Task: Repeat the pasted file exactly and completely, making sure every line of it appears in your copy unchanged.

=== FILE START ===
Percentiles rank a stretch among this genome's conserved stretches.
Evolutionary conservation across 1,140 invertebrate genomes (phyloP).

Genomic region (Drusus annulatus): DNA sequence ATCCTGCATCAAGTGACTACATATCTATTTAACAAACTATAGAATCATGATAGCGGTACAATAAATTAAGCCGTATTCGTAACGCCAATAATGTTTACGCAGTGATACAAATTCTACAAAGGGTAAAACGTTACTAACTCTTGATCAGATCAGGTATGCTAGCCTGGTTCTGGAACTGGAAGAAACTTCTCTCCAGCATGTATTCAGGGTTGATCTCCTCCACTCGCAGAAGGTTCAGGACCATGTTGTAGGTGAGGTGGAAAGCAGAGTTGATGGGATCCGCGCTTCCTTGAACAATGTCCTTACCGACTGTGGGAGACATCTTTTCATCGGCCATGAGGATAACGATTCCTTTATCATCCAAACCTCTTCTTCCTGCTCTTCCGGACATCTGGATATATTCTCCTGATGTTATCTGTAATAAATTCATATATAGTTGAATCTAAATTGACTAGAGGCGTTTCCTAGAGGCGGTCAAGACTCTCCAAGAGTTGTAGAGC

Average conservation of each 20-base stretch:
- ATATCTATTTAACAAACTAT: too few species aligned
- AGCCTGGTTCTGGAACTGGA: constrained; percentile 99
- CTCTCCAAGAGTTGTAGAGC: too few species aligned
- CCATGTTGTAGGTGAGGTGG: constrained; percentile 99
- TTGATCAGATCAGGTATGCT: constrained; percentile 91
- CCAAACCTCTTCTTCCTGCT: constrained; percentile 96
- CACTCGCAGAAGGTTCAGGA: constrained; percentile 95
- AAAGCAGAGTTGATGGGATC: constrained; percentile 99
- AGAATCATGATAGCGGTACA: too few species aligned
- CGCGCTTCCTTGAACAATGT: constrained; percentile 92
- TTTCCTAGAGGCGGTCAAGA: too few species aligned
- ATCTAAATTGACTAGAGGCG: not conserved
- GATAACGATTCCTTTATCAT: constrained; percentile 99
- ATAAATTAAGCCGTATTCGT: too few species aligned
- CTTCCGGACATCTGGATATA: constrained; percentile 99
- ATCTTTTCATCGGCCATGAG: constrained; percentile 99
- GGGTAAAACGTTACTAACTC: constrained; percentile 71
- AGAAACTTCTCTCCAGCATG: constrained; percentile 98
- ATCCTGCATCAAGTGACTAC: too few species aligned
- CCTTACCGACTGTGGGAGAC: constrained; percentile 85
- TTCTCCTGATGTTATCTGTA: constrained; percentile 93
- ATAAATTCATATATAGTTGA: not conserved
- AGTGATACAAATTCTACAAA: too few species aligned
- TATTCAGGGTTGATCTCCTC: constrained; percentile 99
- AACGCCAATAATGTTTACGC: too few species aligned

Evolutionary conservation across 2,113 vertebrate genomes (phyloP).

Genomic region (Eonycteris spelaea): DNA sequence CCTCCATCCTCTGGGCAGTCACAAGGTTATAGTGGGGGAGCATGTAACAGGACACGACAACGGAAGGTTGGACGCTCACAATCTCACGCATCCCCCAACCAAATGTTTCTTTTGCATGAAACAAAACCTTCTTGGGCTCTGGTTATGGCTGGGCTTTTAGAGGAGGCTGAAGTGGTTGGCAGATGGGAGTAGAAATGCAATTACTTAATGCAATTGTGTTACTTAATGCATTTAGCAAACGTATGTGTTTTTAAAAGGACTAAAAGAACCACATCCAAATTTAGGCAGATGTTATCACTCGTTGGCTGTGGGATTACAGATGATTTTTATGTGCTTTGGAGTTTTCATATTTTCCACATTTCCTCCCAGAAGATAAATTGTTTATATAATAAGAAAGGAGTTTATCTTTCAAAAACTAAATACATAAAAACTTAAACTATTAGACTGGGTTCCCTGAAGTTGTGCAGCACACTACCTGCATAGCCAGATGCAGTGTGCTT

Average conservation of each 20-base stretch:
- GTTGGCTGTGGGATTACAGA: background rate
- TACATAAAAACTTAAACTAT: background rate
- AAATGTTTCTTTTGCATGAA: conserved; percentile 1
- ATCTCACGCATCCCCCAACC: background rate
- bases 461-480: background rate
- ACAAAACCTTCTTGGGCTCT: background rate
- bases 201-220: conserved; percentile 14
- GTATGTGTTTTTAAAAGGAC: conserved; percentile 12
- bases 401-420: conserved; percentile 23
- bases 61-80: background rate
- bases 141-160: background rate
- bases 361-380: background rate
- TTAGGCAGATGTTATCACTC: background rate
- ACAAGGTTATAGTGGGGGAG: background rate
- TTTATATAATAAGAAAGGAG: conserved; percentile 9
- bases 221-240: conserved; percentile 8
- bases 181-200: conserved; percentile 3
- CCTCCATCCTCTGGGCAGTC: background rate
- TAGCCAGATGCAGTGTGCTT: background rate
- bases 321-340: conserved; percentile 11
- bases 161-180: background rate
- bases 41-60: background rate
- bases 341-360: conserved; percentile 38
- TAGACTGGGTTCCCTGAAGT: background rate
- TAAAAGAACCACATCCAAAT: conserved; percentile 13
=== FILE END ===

Percentiles rank a stretch among this genome's conserved stretches.
Evolutionary conservation across 1,140 invertebrate genomes (phyloP).

Genomic region (Drusus annulatus): DNA sequence ATCCTGCATCAAGTGACTACATATCTATTTAACAAACTATAGAATCATGATAGCGGTACAATAAATTAAGCCGTATTCGTAACGCCAATAATGTTTACGCAGTGATACAAATTCTACAAAGGGTAAAACGTTACTAACTCTTGATCAGATCAGGTATGCTAGCCTGGTTCTGGAACTGGAAGAAACTTCTCTCCAGCATGTATTCAGGGTTGATCTCCTCCACTCGCAGAAGGTTCAGGACCATGTTGTAGGTGAGGTGGAAAGCAGAGTTGATGGGATCCGCGCTTCCTTGAACAATGTCCTTACCGACTGTGGGAGACATCTTTTCATCGGCCATGAGGATAACGATTCCTTTATCATCCAAACCTCTTCTTCCTGCTCTTCCGGACATCTGGATATATTCTCCTGATGTTATCTGTAATAAATTCATATATAGTTGAATCTAAATTGACTAGAGGCGTTTCCTAGAGGCGGTCAAGACTCTCCAAGAGTTGTAGAGC

Average conservation of each 20-base stretch:
- ATATCTATTTAACAAACTAT: too few species aligned
- AGCCTGGTTCTGGAACTGGA: constrained; percentile 99
- CTCTCCAAGAGTTGTAGAGC: too few species aligned
- CCATGTTGTAGGTGAGGTGG: constrained; percentile 99
- TTGATCAGATCAGGTATGCT: constrained; percentile 91
- CCAAACCTCTTCTTCCTGCT: constrained; percentile 96
- CACTCGCAGAAGGTTCAGGA: constrained; percentile 95
- AAAGCAGAGTTGATGGGATC: constrained; percentile 99
- AGAATCATGATAGCGGTACA: too few species aligned
- CGCGCTTCCTTGAACAATGT: constrained; percentile 92
- TTTCCTAGAGGCGGTCAAGA: too few species aligned
- ATCTAAATTGACTAGAGGCG: not conserved
- GATAACGATTCCTTTATCAT: constrained; percentile 99
- ATAAATTAAGCCGTATTCGT: too few species aligned
- CTTCCGGACATCTGGATATA: constrained; percentile 99
- ATCTTTTCATCGGCCATGAG: constrained; percentile 99
- GGGTAAAACGTTACTAACTC: constrained; percentile 71
- AGAAACTTCTCTCCAGCATG: constrained; percentile 98
- ATCCTGCATCAAGTGACTAC: too few species aligned
- CCTTACCGACTGTGGGAGAC: constrained; percentile 85
- TTCTCCTGATGTTATCTGTA: constrained; percentile 93
- ATAAATTCATATATAGTTGA: not conserved
- AGTGATACAAATTCTACAAA: too few species aligned
- TATTCAGGGTTGATCTCCTC: constrained; percentile 99
- AACGCCAATAATGTTTACGC: too few species aligned

Evolutionary conservation across 2,113 vertebrate genomes (phyloP).

Genomic region (Eonycteris spelaea): DNA sequence CCTCCATCCTCTGGGCAGTCACAAGGTTATAGTGGGGGAGCATGTAACAGGACACGACAACGGAAGGTTGGACGCTCACAATCTCACGCATCCCCCAACCAAATGTTTCTTTTGCATGAAACAAAACCTTCTTGGGCTCTGGTTATGGCTGGGCTTTTAGAGGAGGCTGAAGTGGTTGGCAGATGGGAGTAGAAATGCAATTACTTAATGCAATTGTGTTACTTAATGCATTTAGCAAACGTATGTGTTTTTAAAAGGACTAAAAGAACCACATCCAAATTTAGGCAGATGTTATCACTCGTTGGCTGTGGGATTACAGATGATTTTTATGTGCTTTGGAGTTTTCATATTTTCCACATTTCCTCCCAGAAGATAAATTGTTTATATAATAAGAAAGGAGTTTATCTTTCAAAAACTAAATACATAAAAACTTAAACTATTAGACTGGGTTCCCTGAAGTTGTGCAGCACACTACCTGCATAGCCAGATGCAGTGTGCTT

Average conservation of each 20-base stretch:
- GTTGGCTGTGGGATTACAGA: background rate
- TACATAAAAACTTAAACTAT: background rate
- AAATGTTTCTTTTGCATGAA: conserved; percentile 1
- ATCTCACGCATCCCCCAACC: background rate
- bases 461-480: background rate
- ACAAAACCTTCTTGGGCTCT: background rate
- bases 201-220: conserved; percentile 14
- GTATGTGTTTTTAAAAGGAC: conserved; percentile 12
- bases 401-420: conserved; percentile 23
- bases 61-80: background rate
- bases 141-160: background rate
- bases 361-380: background rate
- TTAGGCAGATGTTATCACTC: background rate
- ACAAGGTTATAGTGGGGGAG: background rate
- TTTATATAATAAGAAAGGAG: conserved; percentile 9
- bases 221-240: conserved; percentile 8
- bases 181-200: conserved; percentile 3
- CCTCCATCCTCTGGGCAGTC: background rate
- TAGCCAGATGCAGTGTGCTT: background rate
- bases 321-340: conserved; percentile 11
- bases 161-180: background rate
- bases 41-60: background rate
- bases 341-360: conserved; percentile 38
- TAGACTGGGTTCCCTGAAGT: background rate
- TAAAAGAACCACATCCAAAT: conserved; percentile 13